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Work doesn’t prevent French women from shopping online
Working French women shop on the web as much as those who stay at home.
Nearly all women Internet users in France between the ages of 20 and 60 shop online, according to a study sponsored by eBay Inc. The survey was conducted by CSA, a French polling institute that that conducts research on technology and shopping trends throughout Europe.
The February survey contained two samples of women: 503 working women and 502 women who stay at home, says Monica Holden Graber, head of the consumer division at CSA.
97% of working women and 98% of women at home buy online, Holden Graber says, and half of all women polled say they purchase online at least once a month.
The study found working women spend more time shopping online than those who stay at home—five hours a week compared to four. “Possibly because women at home are busy with children or shopping, or playing golf or backgammon,” Holden Graber says.
The poll shows single female consumers buy mainly for themselves, while mothers buy mainly for their children. More than 45% of all women interviewed say they primarily shop online for themselves, with the rest saying they mainly shop for husbands or partners, children, and other family members.
Clothing is the most common item that French women purchase online (71% of both working and stay-at-home females buy apparel), followed by books, music and entertainment products (59% for both) and cosmetics (50% for working women, 54% for women at home). Only 16% of women at home, and 18% of working women use e-commerce sites for grocery shopping.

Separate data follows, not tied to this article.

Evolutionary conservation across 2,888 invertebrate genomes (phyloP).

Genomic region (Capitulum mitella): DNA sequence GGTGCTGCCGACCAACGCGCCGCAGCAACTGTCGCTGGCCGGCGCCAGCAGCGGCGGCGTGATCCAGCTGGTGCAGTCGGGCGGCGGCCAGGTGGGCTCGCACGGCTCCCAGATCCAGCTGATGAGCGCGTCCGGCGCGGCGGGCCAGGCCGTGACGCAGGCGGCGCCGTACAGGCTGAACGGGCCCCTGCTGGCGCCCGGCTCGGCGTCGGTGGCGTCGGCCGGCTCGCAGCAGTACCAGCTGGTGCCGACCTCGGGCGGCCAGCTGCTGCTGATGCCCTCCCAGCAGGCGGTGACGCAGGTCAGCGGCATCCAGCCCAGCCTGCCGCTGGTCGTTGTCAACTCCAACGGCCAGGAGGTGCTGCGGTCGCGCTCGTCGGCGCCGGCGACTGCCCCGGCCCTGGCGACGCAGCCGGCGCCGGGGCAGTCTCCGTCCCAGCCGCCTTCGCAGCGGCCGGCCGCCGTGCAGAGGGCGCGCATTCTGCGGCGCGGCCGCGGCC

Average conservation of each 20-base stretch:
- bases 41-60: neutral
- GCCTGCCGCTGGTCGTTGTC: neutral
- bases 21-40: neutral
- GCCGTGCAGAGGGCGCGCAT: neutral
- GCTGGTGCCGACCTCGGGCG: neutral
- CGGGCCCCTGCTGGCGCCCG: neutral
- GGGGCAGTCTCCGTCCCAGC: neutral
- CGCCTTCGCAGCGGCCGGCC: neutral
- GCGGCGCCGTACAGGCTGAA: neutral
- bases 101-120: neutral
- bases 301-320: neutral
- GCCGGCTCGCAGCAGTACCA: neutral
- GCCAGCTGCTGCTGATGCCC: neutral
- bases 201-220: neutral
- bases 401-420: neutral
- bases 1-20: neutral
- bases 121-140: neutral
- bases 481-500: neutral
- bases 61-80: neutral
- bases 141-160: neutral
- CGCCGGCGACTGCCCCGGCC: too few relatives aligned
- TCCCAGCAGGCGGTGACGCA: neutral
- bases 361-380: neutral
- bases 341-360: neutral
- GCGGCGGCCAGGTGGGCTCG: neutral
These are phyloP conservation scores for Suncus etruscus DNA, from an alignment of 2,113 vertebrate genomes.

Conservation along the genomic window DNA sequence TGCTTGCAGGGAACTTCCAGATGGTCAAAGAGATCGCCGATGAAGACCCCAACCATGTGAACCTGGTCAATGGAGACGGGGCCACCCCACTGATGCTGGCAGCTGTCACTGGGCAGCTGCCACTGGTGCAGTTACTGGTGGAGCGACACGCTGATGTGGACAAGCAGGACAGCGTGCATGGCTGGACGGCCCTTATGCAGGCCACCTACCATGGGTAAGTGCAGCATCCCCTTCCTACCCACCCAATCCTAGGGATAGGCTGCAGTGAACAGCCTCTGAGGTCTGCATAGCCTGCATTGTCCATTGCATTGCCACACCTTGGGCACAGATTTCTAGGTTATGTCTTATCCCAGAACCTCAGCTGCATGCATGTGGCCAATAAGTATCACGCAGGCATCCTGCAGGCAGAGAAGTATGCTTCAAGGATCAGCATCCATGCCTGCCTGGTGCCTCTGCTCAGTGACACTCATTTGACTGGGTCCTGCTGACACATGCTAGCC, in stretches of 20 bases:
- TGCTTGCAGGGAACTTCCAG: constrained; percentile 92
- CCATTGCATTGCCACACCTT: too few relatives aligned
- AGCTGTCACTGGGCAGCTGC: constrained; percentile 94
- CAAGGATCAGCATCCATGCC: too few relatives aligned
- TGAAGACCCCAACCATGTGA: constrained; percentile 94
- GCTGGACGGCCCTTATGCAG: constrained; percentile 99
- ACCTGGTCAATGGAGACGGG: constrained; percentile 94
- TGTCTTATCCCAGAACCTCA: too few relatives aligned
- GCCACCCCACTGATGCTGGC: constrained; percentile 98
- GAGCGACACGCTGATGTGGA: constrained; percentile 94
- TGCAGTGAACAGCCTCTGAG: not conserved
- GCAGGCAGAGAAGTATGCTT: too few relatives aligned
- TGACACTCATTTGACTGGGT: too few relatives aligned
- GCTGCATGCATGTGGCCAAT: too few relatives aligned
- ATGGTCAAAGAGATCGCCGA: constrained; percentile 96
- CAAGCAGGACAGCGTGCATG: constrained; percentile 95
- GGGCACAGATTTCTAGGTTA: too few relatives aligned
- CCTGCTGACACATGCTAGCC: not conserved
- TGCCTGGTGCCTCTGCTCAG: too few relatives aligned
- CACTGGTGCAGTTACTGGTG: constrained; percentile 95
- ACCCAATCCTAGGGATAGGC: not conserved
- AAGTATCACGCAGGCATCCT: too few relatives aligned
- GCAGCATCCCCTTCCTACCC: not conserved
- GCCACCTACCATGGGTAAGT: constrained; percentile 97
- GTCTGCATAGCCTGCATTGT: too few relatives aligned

Many French women stick close to home when shopping online. 49% of working women and 53% of women at home shop only with French e-retailers, 19% and 15% respectively buy from international web merchants occasionally, 28% and 29% hardly ever, and 4% and 3% never.
When it comes to mobile commerce, about 15% of all women have used smartphones for online purchases, and 5% of women at home, and 9% of women at work, use tablets, while around 80% of women have never used either.
According to French e-commerce association Fevad, the numbers of French women shopping online rose 17% over the last year—and women now make up half of France’s 31 million online shoppers. Half of France’s 40 million Internet users are women, according to web audience measurement company, Médiamétrie,.
Shipping fees and customer service after the sale are a thorn in the side for this increasingly powerful e-commerce consumer group, Holden Graber says—and 65% of all women in the poll report headaches with delivery.
Women would like to be informed of shipping fees early in the checkout process, before they spend time entering shipping and payment card information, Holden Graber notes. Many also say they want to get their products more quickly and pay lower shipping fees.
They would also like clearer information on merchants’ return policies, she adds.
Lastly, French women would also like the option to pick up orders in convenient locations that they visit every day, Holden Graber says.
“They want the greater flexibility of not having to wait around for goods, but they don’t necessarily want to have to make a trip to the store either,” she says. “Possibly somewhere else like the local coffee shop or news agency could be the pick-up point.”